Called the last great wilderness , the Scottish Highlands mesmerize with grand mountain scenery, shimmering lakes, solitary inns, spooky ruins and a wealth of legends. It’s a realm of your childhood fantasies, an oasis of tranquility, a paradise for walkers and rare fauna watchers. If you’re in for some ascent, honor Ben Nevis, which is the highest mountain in the British Isles at mere 1,344 meters. If you’re not much of a climber, head southwards towards magical, rolling Glen Coe, hailed to be one of the most heart-throbbing places in the whole Scotland. There, in the village of Glencoe, you’ll be told a grim story of a 1692 massacre which adds a dramatic, historical dimension to the scenic beauty of this Highlands’ emerald treasure.
St. Kilda – The Cliffs Of Hirta
The archipelago is a World Heritage Site that has managed to preserve ecosystems for thousands of years. These distant and solitary islands are home to the highest cliffs in Europe nesting the most important colonies and breeding sites of birds in the north-eastern Atlantic. A birdwatcher’s paradise you might think. Yes, but not only. The largest in the St Kilda archipelago is the scenic Hirta, a 3 by 3 km Hebrides island with spectacular cliffs rising up to 1000 feet straight out of the Atlantic and remnants of an isolated community. Visit the island to find out more about the islanders’ tough struggle with the churned up waters of the ocean, harsh environment and disease.
Uninhabited and barely accessible, the Rannoch Moor has a sense of a legend and mystery interwoven into its heavy mists. The windswept expanses of peat bogs, sweeping moorland clad with heather, granite tors, and gnarled pines make for the spot’s simple, yet beguiling beauty. Difficult to navigate by car and particularly recommended for long, undisturbed treks, Rannoch Moor is a place where vastness makes you feel at home and solitude cheers your heart. Take to nature in its most primeval form. Mind your step, though.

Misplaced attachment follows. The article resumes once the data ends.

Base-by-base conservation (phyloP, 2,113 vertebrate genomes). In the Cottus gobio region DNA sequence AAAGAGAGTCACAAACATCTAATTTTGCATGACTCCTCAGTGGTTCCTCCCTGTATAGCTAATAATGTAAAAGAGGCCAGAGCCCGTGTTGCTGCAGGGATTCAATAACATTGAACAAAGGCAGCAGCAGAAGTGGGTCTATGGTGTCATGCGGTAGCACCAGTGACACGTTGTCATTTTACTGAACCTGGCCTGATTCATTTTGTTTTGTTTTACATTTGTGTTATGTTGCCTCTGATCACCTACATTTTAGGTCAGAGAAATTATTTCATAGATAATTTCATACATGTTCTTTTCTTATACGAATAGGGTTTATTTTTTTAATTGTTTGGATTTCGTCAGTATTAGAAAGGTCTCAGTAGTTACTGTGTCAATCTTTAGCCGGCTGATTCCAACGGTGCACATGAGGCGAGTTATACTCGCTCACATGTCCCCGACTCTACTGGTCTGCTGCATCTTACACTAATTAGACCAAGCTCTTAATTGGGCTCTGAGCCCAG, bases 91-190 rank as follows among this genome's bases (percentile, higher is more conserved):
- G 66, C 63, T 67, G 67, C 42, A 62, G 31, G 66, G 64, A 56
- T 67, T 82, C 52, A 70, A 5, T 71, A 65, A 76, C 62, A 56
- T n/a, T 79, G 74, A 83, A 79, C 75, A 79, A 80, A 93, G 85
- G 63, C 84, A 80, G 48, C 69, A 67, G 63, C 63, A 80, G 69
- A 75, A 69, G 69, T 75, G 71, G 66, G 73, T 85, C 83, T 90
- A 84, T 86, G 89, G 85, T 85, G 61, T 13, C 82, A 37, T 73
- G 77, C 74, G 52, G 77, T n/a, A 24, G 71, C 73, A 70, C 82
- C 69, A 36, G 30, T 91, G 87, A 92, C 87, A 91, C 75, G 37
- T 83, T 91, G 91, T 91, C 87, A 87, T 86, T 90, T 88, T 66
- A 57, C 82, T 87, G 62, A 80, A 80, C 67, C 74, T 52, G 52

Heart of Neolithic Orkney
The Orkney Islands cut the water’s surface where the North Sea and the Atlantic Ocean meet , that is at the very northern tip of Scotland. The pristine archipelago includes roughly 70 islands, 21 of which are currently inhabited. Deservedly, the Orkney is a little paradise for holidaymakers that pampers with quiet sandy beaches, marvelous scenery and fresh quality cuisine. When exploring, hit the islands’ capital, Kirkwall as its huge and impressive red sandstone St Magnus Cathedral shall definitely not be passed over. The church, known as the ‘Light in the North’, was founded in 1137 by the Viking, Earl Rognvald and tells the tale of Viking invasions. Owned by the burgh of Kirkwall, not church, the cathedral has been justifiably described as “one of the finest and best preserved medieval cathedrals in Scotland” and it is not hard to understand why. Moving even further back in time and pleasing the eyes of archeology enthusiasts is the Skara Brae, a stone-built Neolithic settlement on the west coast of Orkney mainland hidden for centuries under solid sediments and discovered after a storm in 1850.The town is made up of ten houses that were occupied roughly from 3100 to 2500 BC. The remnants are so intact that they gained UNESCO World Heritage Site status as the Heart of Neolithic Orkney. Put it on your must-see visit straight away!